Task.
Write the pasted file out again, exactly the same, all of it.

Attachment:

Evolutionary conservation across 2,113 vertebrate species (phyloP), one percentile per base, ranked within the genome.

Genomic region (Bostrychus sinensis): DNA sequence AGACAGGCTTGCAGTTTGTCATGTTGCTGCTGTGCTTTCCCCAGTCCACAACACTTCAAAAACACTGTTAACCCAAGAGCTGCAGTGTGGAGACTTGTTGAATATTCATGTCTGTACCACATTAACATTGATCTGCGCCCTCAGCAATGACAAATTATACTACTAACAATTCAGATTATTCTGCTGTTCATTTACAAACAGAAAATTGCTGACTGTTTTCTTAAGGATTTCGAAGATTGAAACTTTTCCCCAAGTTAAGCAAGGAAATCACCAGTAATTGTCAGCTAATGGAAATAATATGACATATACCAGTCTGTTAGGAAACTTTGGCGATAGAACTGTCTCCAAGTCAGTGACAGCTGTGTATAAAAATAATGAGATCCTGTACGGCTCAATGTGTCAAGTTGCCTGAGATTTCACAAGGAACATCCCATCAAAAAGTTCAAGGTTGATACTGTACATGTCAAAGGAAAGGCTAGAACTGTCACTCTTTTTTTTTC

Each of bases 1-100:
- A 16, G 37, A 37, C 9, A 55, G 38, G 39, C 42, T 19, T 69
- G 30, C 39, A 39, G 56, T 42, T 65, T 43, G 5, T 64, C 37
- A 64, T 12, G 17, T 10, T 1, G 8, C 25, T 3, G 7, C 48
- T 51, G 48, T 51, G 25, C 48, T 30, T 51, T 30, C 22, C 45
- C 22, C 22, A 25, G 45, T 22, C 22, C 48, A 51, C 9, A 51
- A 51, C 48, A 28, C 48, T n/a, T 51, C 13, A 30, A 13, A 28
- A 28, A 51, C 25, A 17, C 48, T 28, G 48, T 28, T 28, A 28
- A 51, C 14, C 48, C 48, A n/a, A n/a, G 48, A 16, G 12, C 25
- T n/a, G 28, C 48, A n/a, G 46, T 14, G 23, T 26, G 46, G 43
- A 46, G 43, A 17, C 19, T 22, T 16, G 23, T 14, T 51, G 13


Evolutionary conservation across 2,113 vertebrate species (phyloP), one percentile per base, ranked within the genome.

Genomic region (Bostrychus sinensis): DNA sequence AGACAGGCTTGCAGTTTGTCATGTTGCTGCTGTGCTTTCCCCAGTCCACAACACTTCAAAAACACTGTTAACCCAAGAGCTGCAGTGTGGAGACTTGTTGAATATTCATGTCTGTACCACATTAACATTGATCTGCGCCCTCAGCAATGACAAATTATACTACTAACAATTCAGATTATTCTGCTGTTCATTTACAAACAGAAAATTGCTGACTGTTTTCTTAAGGATTTCGAAGATTGAAACTTTTCCCCAAGTTAAGCAAGGAAATCACCAGTAATTGTCAGCTAATGGAAATAATATGACATATACCAGTCTGTTAGGAAACTTTGGCGATAGAACTGTCTCCAAGTCAGTGACAGCTGTGTATAAAAATAATGAGATCCTGTACGGCTCAATGTGTCAAGTTGCCTGAGATTTCACAAGGAACATCCCATCAAAAAGTTCAAGGTTGATACTGTACATGTCAAAGGAAAGGCTAGAACTGTCACTCTTTTTTTTTC

Each of bases 1-100:
- A 16, G 37, A 37, C 9, A 55, G 38, G 39, C 42, T 19, T 69
- G 30, C 39, A 39, G 56, T 42, T 65, T 43, G 5, T 64, C 37
- A 64, T 12, G 17, T 10, T 1, G 8, C 25, T 3, G 7, C 48
- T 51, G 48, T 51, G 25, C 48, T 30, T 51, T 30, C 22, C 45
- C 22, C 22, A 25, G 45, T 22, C 22, C 48, A 51, C 9, A 51
- A 51, C 48, A 28, C 48, T n/a, T 51, C 13, A 30, A 13, A 28
- A 28, A 51, C 25, A 17, C 48, T 28, G 48, T 28, T 28, A 28
- A 51, C 14, C 48, C 48, A n/a, A n/a, G 48, A 16, G 12, C 25
- T n/a, G 28, C 48, A n/a, G 46, T 14, G 23, T 26, G 46, G 43
- A 46, G 43, A 17, C 19, T 22, T 16, G 23, T 14, T 51, G 13